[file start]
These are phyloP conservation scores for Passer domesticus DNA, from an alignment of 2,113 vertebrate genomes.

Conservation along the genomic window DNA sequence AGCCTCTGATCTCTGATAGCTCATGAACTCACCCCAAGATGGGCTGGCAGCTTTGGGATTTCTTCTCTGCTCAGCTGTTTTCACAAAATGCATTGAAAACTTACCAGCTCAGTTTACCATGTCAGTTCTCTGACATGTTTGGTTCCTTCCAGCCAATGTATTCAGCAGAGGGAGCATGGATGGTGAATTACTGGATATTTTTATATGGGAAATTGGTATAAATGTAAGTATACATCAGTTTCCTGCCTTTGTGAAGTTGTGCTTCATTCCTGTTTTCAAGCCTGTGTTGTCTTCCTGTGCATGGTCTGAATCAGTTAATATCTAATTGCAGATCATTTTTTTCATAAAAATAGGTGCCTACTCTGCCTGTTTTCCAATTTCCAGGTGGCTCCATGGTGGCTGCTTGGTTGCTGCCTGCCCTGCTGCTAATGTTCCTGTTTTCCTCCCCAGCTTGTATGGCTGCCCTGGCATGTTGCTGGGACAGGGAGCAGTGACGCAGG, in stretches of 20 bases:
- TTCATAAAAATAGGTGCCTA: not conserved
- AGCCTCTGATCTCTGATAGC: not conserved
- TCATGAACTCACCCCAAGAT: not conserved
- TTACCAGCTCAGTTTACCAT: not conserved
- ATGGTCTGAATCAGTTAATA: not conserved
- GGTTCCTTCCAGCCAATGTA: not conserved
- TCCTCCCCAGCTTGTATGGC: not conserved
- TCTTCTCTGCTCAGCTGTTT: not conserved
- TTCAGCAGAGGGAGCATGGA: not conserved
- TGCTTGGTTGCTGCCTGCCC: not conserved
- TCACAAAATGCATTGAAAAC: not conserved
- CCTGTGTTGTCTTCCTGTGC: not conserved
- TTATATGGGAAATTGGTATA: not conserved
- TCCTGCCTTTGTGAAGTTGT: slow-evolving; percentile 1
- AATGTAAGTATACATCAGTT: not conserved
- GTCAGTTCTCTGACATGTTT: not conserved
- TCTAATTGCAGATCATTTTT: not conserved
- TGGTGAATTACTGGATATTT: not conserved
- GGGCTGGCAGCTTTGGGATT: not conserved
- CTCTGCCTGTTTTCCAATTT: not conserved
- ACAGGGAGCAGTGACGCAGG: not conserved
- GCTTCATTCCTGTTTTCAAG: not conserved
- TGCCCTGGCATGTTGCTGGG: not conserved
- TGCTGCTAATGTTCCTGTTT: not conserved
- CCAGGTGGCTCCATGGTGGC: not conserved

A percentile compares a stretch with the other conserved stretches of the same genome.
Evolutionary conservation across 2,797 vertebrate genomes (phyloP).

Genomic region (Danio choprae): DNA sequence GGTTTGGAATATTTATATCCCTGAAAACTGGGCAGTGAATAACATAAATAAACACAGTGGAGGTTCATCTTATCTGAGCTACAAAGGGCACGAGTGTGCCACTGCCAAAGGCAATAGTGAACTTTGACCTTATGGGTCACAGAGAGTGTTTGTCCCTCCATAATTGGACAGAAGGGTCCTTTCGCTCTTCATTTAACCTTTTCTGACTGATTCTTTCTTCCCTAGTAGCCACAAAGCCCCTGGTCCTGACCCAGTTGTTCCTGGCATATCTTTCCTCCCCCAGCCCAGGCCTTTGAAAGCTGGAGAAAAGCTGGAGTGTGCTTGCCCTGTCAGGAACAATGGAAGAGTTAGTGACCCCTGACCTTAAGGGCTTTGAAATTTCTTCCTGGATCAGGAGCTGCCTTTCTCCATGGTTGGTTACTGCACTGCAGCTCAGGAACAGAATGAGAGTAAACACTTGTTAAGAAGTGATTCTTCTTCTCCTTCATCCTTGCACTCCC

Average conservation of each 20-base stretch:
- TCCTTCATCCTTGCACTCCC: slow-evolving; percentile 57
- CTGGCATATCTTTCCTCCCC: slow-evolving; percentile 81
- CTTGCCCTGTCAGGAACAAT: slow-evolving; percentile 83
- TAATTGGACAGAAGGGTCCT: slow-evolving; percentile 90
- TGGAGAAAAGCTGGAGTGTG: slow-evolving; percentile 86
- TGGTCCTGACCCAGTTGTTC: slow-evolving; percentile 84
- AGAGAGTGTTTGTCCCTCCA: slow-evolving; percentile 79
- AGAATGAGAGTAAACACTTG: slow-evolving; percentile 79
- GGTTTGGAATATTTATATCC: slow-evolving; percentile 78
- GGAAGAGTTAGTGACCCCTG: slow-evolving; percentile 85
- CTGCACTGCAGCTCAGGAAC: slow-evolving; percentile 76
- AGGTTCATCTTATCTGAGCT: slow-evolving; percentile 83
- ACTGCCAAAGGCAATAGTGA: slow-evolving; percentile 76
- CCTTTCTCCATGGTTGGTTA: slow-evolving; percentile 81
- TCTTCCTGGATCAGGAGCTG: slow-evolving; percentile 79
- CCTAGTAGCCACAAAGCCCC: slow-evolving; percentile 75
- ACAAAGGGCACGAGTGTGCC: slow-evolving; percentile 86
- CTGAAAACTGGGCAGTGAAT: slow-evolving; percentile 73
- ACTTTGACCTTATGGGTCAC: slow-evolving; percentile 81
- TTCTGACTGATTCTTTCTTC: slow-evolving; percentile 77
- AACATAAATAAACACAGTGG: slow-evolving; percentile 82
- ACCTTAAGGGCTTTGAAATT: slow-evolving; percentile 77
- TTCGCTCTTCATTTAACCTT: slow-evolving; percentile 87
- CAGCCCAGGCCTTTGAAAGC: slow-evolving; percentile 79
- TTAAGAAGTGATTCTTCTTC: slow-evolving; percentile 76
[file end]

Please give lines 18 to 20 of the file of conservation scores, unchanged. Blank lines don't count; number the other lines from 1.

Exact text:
- GTCAGTTCTCTGACATGTTT: not conserved
- TCTAATTGCAGATCATTTTT: not conserved
- TGGTGAATTACTGGATATTT: not conserved